For Instructors

General Education Courses:

  • provide an introduction to the habits of mind and engaging problems associated with a field of study;
  • develop essential skills by equipping students with the tools they will need as undergraduates and after graduation;
  • communicate that, while a subject may be difficult, all students can succeed if they complete the work and take advantage of course and university resources;
  • use inclusive language and present inclusive assignments;
  • incorporate high impact practices such as undergraduate research and community engaged learning;
  • offer access and referral to support resources, including Academic Advising by College or School; Student Learning Support at the Center for Teaching and Learning; resource centers to address support, belonging, or affinity connections; help with crisis or challenges such as food insecurity via Dean of Students; and Student Health and Counseling and mental health resources.

Proposing a New General Education Course

Departments can propose that a new course or an existing course become a general education course by submitting the course through UNM's Kuali Curriculum Flow and Catalog system for review by both UNM and the NM Higher Education Department NMCAC.

Programs to Help Faculty Develop and Strengthen General Education Courses

UNM Resources for General Education Instructors


If you teach courses in the general education program or any lower-division course (numbered 1000- and 2000-), we encourage you to participate in General Education success workshops. Students can be catalyzed to engage in your classes when they can identify why and how something they are learning in a general education course prepares them for the world. These workshops are co-developed by the Center for Teaching and Learning and the Office of Assessment and APR.

Assignment Ideas:

The Office of Assessment and APR has developed a General Education Essential Skill Assignment Collection (relying on UNM instructor assignments) that makes it easier for you to assess essential skill development.

Equity Practices and Sharing Teaching Ideas with Colleagues:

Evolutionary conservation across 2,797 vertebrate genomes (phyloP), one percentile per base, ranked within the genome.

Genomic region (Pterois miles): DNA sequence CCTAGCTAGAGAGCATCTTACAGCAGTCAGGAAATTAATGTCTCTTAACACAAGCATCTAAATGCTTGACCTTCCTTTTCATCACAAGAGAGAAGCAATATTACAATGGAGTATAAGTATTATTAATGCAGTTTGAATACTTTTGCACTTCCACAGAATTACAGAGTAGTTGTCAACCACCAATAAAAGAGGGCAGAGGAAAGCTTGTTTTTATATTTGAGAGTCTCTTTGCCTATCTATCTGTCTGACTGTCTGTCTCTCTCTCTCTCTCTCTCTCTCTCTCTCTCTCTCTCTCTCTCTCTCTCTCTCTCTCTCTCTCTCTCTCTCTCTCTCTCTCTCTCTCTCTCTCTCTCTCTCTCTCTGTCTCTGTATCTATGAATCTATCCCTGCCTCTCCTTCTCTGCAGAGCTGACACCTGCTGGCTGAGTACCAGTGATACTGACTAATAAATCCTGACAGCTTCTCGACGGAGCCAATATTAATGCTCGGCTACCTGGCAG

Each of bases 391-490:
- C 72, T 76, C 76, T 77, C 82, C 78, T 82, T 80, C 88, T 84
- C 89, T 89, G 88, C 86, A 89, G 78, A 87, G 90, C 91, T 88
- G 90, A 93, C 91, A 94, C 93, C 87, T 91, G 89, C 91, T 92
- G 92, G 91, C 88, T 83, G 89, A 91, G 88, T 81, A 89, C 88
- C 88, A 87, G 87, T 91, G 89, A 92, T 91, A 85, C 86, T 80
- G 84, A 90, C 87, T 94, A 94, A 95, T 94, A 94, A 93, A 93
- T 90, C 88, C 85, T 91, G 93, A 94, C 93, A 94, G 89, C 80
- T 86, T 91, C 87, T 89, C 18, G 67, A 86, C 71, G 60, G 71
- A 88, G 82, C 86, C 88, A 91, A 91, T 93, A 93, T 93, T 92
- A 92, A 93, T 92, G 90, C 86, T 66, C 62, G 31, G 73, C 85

The Student Experience Project offers faculty easily implemented tools based in social psychological research to support students in the classroom by creating an inclusive environment for resilience and persistence. Faculty fellows participate in a community of practice and receive access to research validated modules and a SEP Resource Hub. Instructors who used SEP tools from Spring 2020 to Fall 2022 measurably improved academic outcomes for students, including students of color, high financial stress students, transfer students, and women under-represented in certain disciplines. To become involved at UNM as a UNM SEP Fellow, please contact Joe Suilmann at

Integrating Research into Student Experience:

Expanding Course-Based Undergraduate Research Experiences (ECURE) introduces students in STEM general education courses to entry-level undergraduate research experiences with the goal of providing equitable, engaging and inclusive access to research and investigation. For this purpose, STEM is defined as those disciplines which can be supported by NSF funding (which includes economics, sociology, psychology and anthropology, in addition to engineering and traditional science disciplines). For more information, please see UNM ECURE or contact Tim Schroeder, Director, Undergraduate Research, Art, and Design network, at

Student Learning Support:

The Center for Teaching and Learning offers Student an award-winning learning assistance program available to all UNM students enrolled in undergraduate classes. CTL provides peer tutoring and academic support services for over 800 classes each semester. Regular CTL users graduate faster, more often, and with better grades than students who don't use Student Learning Assistance.

Peer Learning Facilitation:

Peer Learning Facilitators are undergraduate students who are invited to join instructional teams in courses where they have previously been successful. PLFs bring equity to large-enrolled courses by increasing access to the instructional team both during and outside class time, assisting instructors in using active learning pedagogies and serve a “near peer” mentor who normalizes life and course challenges and increases help-seeking behaviors from students. Instructors may apply for PLF assistance and nominate students to serve as PLFs by contacting Tim Schroeder, Director, URAD network, at